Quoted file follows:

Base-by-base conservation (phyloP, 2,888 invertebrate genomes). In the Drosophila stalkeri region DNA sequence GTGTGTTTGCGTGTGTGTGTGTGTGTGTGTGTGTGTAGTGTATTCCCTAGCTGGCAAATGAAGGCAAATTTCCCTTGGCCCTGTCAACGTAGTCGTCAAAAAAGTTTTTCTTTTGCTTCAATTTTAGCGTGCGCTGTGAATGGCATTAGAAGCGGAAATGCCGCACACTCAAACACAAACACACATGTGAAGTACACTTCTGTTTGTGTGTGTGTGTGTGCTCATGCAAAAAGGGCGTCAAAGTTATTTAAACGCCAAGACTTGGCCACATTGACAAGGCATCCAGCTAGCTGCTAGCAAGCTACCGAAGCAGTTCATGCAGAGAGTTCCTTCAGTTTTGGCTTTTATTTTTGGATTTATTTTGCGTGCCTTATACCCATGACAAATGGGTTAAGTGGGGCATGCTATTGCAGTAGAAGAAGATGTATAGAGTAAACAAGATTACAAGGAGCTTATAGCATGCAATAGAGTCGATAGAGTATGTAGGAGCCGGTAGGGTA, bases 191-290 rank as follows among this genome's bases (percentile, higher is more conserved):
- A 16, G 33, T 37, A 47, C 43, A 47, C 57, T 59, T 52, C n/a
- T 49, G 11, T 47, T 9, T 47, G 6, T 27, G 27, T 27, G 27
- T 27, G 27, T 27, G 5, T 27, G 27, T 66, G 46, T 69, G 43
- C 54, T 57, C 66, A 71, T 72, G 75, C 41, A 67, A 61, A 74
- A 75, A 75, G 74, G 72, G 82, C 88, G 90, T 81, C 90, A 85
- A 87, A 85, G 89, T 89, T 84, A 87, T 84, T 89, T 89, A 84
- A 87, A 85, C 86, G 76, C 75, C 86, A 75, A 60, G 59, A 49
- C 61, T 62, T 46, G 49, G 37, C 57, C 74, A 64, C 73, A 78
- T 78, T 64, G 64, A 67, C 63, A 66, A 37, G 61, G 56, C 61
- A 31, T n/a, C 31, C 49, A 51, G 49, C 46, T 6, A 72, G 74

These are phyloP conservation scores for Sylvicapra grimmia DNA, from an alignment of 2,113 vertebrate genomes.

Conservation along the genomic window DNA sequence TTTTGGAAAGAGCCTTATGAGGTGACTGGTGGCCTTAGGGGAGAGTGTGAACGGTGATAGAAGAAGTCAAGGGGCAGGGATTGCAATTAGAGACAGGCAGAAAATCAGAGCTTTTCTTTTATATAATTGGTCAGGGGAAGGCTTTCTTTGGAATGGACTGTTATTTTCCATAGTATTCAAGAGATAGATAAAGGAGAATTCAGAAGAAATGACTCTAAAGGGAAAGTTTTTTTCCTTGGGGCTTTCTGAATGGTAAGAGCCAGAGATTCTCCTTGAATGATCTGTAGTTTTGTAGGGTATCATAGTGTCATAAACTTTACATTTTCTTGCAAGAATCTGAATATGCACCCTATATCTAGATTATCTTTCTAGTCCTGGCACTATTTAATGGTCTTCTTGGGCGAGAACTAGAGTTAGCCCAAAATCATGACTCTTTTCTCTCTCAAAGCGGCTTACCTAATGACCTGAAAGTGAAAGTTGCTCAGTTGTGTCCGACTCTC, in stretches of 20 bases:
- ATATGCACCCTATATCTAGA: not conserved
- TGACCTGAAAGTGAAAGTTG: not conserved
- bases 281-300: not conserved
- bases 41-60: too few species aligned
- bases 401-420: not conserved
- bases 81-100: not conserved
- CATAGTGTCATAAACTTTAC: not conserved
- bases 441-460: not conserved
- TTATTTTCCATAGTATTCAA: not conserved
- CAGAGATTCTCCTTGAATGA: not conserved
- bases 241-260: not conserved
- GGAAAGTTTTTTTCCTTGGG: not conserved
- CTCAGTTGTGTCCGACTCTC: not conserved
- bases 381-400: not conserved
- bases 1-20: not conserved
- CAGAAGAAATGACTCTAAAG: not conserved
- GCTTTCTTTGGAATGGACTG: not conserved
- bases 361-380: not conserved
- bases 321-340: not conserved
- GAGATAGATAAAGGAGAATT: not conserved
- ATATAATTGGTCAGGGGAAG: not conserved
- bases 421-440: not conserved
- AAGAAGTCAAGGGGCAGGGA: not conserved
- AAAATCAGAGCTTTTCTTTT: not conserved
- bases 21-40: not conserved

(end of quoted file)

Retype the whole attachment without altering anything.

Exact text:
Base-by-base conservation (phyloP, 2,888 invertebrate genomes). In the Drosophila stalkeri region DNA sequence GTGTGTTTGCGTGTGTGTGTGTGTGTGTGTGTGTGTAGTGTATTCCCTAGCTGGCAAATGAAGGCAAATTTCCCTTGGCCCTGTCAACGTAGTCGTCAAAAAAGTTTTTCTTTTGCTTCAATTTTAGCGTGCGCTGTGAATGGCATTAGAAGCGGAAATGCCGCACACTCAAACACAAACACACATGTGAAGTACACTTCTGTTTGTGTGTGTGTGTGTGCTCATGCAAAAAGGGCGTCAAAGTTATTTAAACGCCAAGACTTGGCCACATTGACAAGGCATCCAGCTAGCTGCTAGCAAGCTACCGAAGCAGTTCATGCAGAGAGTTCCTTCAGTTTTGGCTTTTATTTTTGGATTTATTTTGCGTGCCTTATACCCATGACAAATGGGTTAAGTGGGGCATGCTATTGCAGTAGAAGAAGATGTATAGAGTAAACAAGATTACAAGGAGCTTATAGCATGCAATAGAGTCGATAGAGTATGTAGGAGCCGGTAGGGTA, bases 191-290 rank as follows among this genome's bases (percentile, higher is more conserved):
- A 16, G 33, T 37, A 47, C 43, A 47, C 57, T 59, T 52, C n/a
- T 49, G 11, T 47, T 9, T 47, G 6, T 27, G 27, T 27, G 27
- T 27, G 27, T 27, G 5, T 27, G 27, T 66, G 46, T 69, G 43
- C 54, T 57, C 66, A 71, T 72, G 75, C 41, A 67, A 61, A 74
- A 75, A 75, G 74, G 72, G 82, C 88, G 90, T 81, C 90, A 85
- A 87, A 85, G 89, T 89, T 84, A 87, T 84, T 89, T 89, A 84
- A 87, A 85, C 86, G 76, C 75, C 86, A 75, A 60, G 59, A 49
- C 61, T 62, T 46, G 49, G 37, C 57, C 74, A 64, C 73, A 78
- T 78, T 64, G 64, A 67, C 63, A 66, A 37, G 61, G 56, C 61
- A 31, T n/a, C 31, C 49, A 51, G 49, C 46, T 6, A 72, G 74

These are phyloP conservation scores for Sylvicapra grimmia DNA, from an alignment of 2,113 vertebrate genomes.

Conservation along the genomic window DNA sequence TTTTGGAAAGAGCCTTATGAGGTGACTGGTGGCCTTAGGGGAGAGTGTGAACGGTGATAGAAGAAGTCAAGGGGCAGGGATTGCAATTAGAGACAGGCAGAAAATCAGAGCTTTTCTTTTATATAATTGGTCAGGGGAAGGCTTTCTTTGGAATGGACTGTTATTTTCCATAGTATTCAAGAGATAGATAAAGGAGAATTCAGAAGAAATGACTCTAAAGGGAAAGTTTTTTTCCTTGGGGCTTTCTGAATGGTAAGAGCCAGAGATTCTCCTTGAATGATCTGTAGTTTTGTAGGGTATCATAGTGTCATAAACTTTACATTTTCTTGCAAGAATCTGAATATGCACCCTATATCTAGATTATCTTTCTAGTCCTGGCACTATTTAATGGTCTTCTTGGGCGAGAACTAGAGTTAGCCCAAAATCATGACTCTTTTCTCTCTCAAAGCGGCTTACCTAATGACCTGAAAGTGAAAGTTGCTCAGTTGTGTCCGACTCTC, in stretches of 20 bases:
- ATATGCACCCTATATCTAGA: not conserved
- TGACCTGAAAGTGAAAGTTG: not conserved
- bases 281-300: not conserved
- bases 41-60: too few species aligned
- bases 401-420: not conserved
- bases 81-100: not conserved
- CATAGTGTCATAAACTTTAC: not conserved
- bases 441-460: not conserved
- TTATTTTCCATAGTATTCAA: not conserved
- CAGAGATTCTCCTTGAATGA: not conserved
- bases 241-260: not conserved
- GGAAAGTTTTTTTCCTTGGG: not conserved
- CTCAGTTGTGTCCGACTCTC: not conserved
- bases 381-400: not conserved
- bases 1-20: not conserved
- CAGAAGAAATGACTCTAAAG: not conserved
- GCTTTCTTTGGAATGGACTG: not conserved
- bases 361-380: not conserved
- bases 321-340: not conserved
- GAGATAGATAAAGGAGAATT: not conserved
- ATATAATTGGTCAGGGGAAG: not conserved
- bases 421-440: not conserved
- AAGAAGTCAAGGGGCAGGGA: not conserved
- AAAATCAGAGCTTTTCTTTT: not conserved
- bases 21-40: not conserved